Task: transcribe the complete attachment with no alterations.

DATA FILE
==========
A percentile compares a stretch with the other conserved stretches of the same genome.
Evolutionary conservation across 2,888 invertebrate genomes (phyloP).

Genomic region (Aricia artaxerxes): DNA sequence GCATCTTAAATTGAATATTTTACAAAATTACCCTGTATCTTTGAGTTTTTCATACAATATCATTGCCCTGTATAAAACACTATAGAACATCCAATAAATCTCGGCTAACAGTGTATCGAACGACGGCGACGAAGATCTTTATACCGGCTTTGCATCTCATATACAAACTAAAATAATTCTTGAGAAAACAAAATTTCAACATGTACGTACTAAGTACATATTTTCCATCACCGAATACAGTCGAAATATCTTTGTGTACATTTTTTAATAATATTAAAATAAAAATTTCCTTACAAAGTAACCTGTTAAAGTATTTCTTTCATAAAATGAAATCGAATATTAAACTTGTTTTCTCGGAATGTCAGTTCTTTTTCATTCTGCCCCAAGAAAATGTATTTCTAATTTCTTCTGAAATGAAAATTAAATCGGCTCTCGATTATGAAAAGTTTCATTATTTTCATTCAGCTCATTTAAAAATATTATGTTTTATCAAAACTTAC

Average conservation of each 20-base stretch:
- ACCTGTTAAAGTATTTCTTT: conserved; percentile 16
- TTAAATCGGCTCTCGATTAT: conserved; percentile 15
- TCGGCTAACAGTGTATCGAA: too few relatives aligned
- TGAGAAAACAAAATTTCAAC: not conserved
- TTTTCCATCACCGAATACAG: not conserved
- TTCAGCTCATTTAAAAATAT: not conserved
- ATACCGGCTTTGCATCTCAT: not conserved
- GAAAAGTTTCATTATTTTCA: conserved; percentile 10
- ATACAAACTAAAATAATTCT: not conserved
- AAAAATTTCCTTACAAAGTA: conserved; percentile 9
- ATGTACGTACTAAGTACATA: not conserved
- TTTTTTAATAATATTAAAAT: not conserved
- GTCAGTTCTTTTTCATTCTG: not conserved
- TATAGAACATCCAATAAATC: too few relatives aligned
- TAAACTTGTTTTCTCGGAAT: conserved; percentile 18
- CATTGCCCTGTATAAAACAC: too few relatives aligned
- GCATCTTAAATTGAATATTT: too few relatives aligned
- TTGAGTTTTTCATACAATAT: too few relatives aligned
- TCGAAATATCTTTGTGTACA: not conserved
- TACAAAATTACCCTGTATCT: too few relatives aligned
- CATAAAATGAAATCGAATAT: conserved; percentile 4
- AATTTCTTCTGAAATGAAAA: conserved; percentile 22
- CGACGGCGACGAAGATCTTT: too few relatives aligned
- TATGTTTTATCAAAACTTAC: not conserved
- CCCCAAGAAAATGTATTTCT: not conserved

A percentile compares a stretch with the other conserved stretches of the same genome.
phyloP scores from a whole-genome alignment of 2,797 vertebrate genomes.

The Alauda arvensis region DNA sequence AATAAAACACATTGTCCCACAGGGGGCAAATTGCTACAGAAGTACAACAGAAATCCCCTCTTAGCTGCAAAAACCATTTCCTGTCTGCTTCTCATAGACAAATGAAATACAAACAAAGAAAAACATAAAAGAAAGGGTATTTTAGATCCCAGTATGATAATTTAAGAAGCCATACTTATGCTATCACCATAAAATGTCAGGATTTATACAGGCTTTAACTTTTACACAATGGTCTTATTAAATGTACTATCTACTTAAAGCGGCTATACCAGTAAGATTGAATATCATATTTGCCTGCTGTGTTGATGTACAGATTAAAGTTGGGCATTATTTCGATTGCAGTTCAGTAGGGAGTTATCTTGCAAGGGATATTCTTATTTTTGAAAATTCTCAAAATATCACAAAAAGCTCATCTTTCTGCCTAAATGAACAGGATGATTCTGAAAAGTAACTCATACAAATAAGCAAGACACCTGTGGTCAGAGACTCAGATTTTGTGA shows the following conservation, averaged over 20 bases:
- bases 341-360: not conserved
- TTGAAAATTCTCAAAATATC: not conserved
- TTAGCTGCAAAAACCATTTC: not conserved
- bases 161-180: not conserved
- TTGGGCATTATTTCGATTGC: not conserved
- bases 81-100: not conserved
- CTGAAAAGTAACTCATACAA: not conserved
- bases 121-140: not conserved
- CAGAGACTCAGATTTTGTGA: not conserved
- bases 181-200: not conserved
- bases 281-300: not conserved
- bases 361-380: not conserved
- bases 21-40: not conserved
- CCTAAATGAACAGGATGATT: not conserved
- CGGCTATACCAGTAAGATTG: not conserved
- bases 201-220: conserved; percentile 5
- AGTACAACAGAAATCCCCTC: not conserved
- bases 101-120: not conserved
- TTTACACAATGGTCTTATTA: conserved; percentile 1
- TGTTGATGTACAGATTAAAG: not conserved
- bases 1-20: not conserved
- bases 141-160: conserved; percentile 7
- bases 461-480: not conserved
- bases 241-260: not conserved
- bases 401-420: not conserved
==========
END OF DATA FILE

A percentile compares a stretch with the other conserved stretches of the same genome.
Evolutionary conservation across 2,888 invertebrate genomes (phyloP).

Genomic region (Aricia artaxerxes): DNA sequence GCATCTTAAATTGAATATTTTACAAAATTACCCTGTATCTTTGAGTTTTTCATACAATATCATTGCCCTGTATAAAACACTATAGAACATCCAATAAATCTCGGCTAACAGTGTATCGAACGACGGCGACGAAGATCTTTATACCGGCTTTGCATCTCATATACAAACTAAAATAATTCTTGAGAAAACAAAATTTCAACATGTACGTACTAAGTACATATTTTCCATCACCGAATACAGTCGAAATATCTTTGTGTACATTTTTTAATAATATTAAAATAAAAATTTCCTTACAAAGTAACCTGTTAAAGTATTTCTTTCATAAAATGAAATCGAATATTAAACTTGTTTTCTCGGAATGTCAGTTCTTTTTCATTCTGCCCCAAGAAAATGTATTTCTAATTTCTTCTGAAATGAAAATTAAATCGGCTCTCGATTATGAAAAGTTTCATTATTTTCATTCAGCTCATTTAAAAATATTATGTTTTATCAAAACTTAC

Average conservation of each 20-base stretch:
- ACCTGTTAAAGTATTTCTTT: conserved; percentile 16
- TTAAATCGGCTCTCGATTAT: conserved; percentile 15
- TCGGCTAACAGTGTATCGAA: too few relatives aligned
- TGAGAAAACAAAATTTCAAC: not conserved
- TTTTCCATCACCGAATACAG: not conserved
- TTCAGCTCATTTAAAAATAT: not conserved
- ATACCGGCTTTGCATCTCAT: not conserved
- GAAAAGTTTCATTATTTTCA: conserved; percentile 10
- ATACAAACTAAAATAATTCT: not conserved
- AAAAATTTCCTTACAAAGTA: conserved; percentile 9
- ATGTACGTACTAAGTACATA: not conserved
- TTTTTTAATAATATTAAAAT: not conserved
- GTCAGTTCTTTTTCATTCTG: not conserved
- TATAGAACATCCAATAAATC: too few relatives aligned
- TAAACTTGTTTTCTCGGAAT: conserved; percentile 18
- CATTGCCCTGTATAAAACAC: too few relatives aligned
- GCATCTTAAATTGAATATTT: too few relatives aligned
- TTGAGTTTTTCATACAATAT: too few relatives aligned
- TCGAAATATCTTTGTGTACA: not conserved
- TACAAAATTACCCTGTATCT: too few relatives aligned
- CATAAAATGAAATCGAATAT: conserved; percentile 4
- AATTTCTTCTGAAATGAAAA: conserved; percentile 22
- CGACGGCGACGAAGATCTTT: too few relatives aligned
- TATGTTTTATCAAAACTTAC: not conserved
- CCCCAAGAAAATGTATTTCT: not conserved

A percentile compares a stretch with the other conserved stretches of the same genome.
phyloP scores from a whole-genome alignment of 2,797 vertebrate genomes.

The Alauda arvensis region DNA sequence AATAAAACACATTGTCCCACAGGGGGCAAATTGCTACAGAAGTACAACAGAAATCCCCTCTTAGCTGCAAAAACCATTTCCTGTCTGCTTCTCATAGACAAATGAAATACAAACAAAGAAAAACATAAAAGAAAGGGTATTTTAGATCCCAGTATGATAATTTAAGAAGCCATACTTATGCTATCACCATAAAATGTCAGGATTTATACAGGCTTTAACTTTTACACAATGGTCTTATTAAATGTACTATCTACTTAAAGCGGCTATACCAGTAAGATTGAATATCATATTTGCCTGCTGTGTTGATGTACAGATTAAAGTTGGGCATTATTTCGATTGCAGTTCAGTAGGGAGTTATCTTGCAAGGGATATTCTTATTTTTGAAAATTCTCAAAATATCACAAAAAGCTCATCTTTCTGCCTAAATGAACAGGATGATTCTGAAAAGTAACTCATACAAATAAGCAAGACACCTGTGGTCAGAGACTCAGATTTTGTGA shows the following conservation, averaged over 20 bases:
- bases 341-360: not conserved
- TTGAAAATTCTCAAAATATC: not conserved
- TTAGCTGCAAAAACCATTTC: not conserved
- bases 161-180: not conserved
- TTGGGCATTATTTCGATTGC: not conserved
- bases 81-100: not conserved
- CTGAAAAGTAACTCATACAA: not conserved
- bases 121-140: not conserved
- CAGAGACTCAGATTTTGTGA: not conserved
- bases 181-200: not conserved
- bases 281-300: not conserved
- bases 361-380: not conserved
- bases 21-40: not conserved
- CCTAAATGAACAGGATGATT: not conserved
- CGGCTATACCAGTAAGATTG: not conserved
- bases 201-220: conserved; percentile 5
- AGTACAACAGAAATCCCCTC: not conserved
- bases 101-120: not conserved
- TTTACACAATGGTCTTATTA: conserved; percentile 1
- TGTTGATGTACAGATTAAAG: not conserved
- bases 1-20: not conserved
- bases 141-160: conserved; percentile 7
- bases 461-480: not conserved
- bases 241-260: not conserved
- bases 401-420: not conserved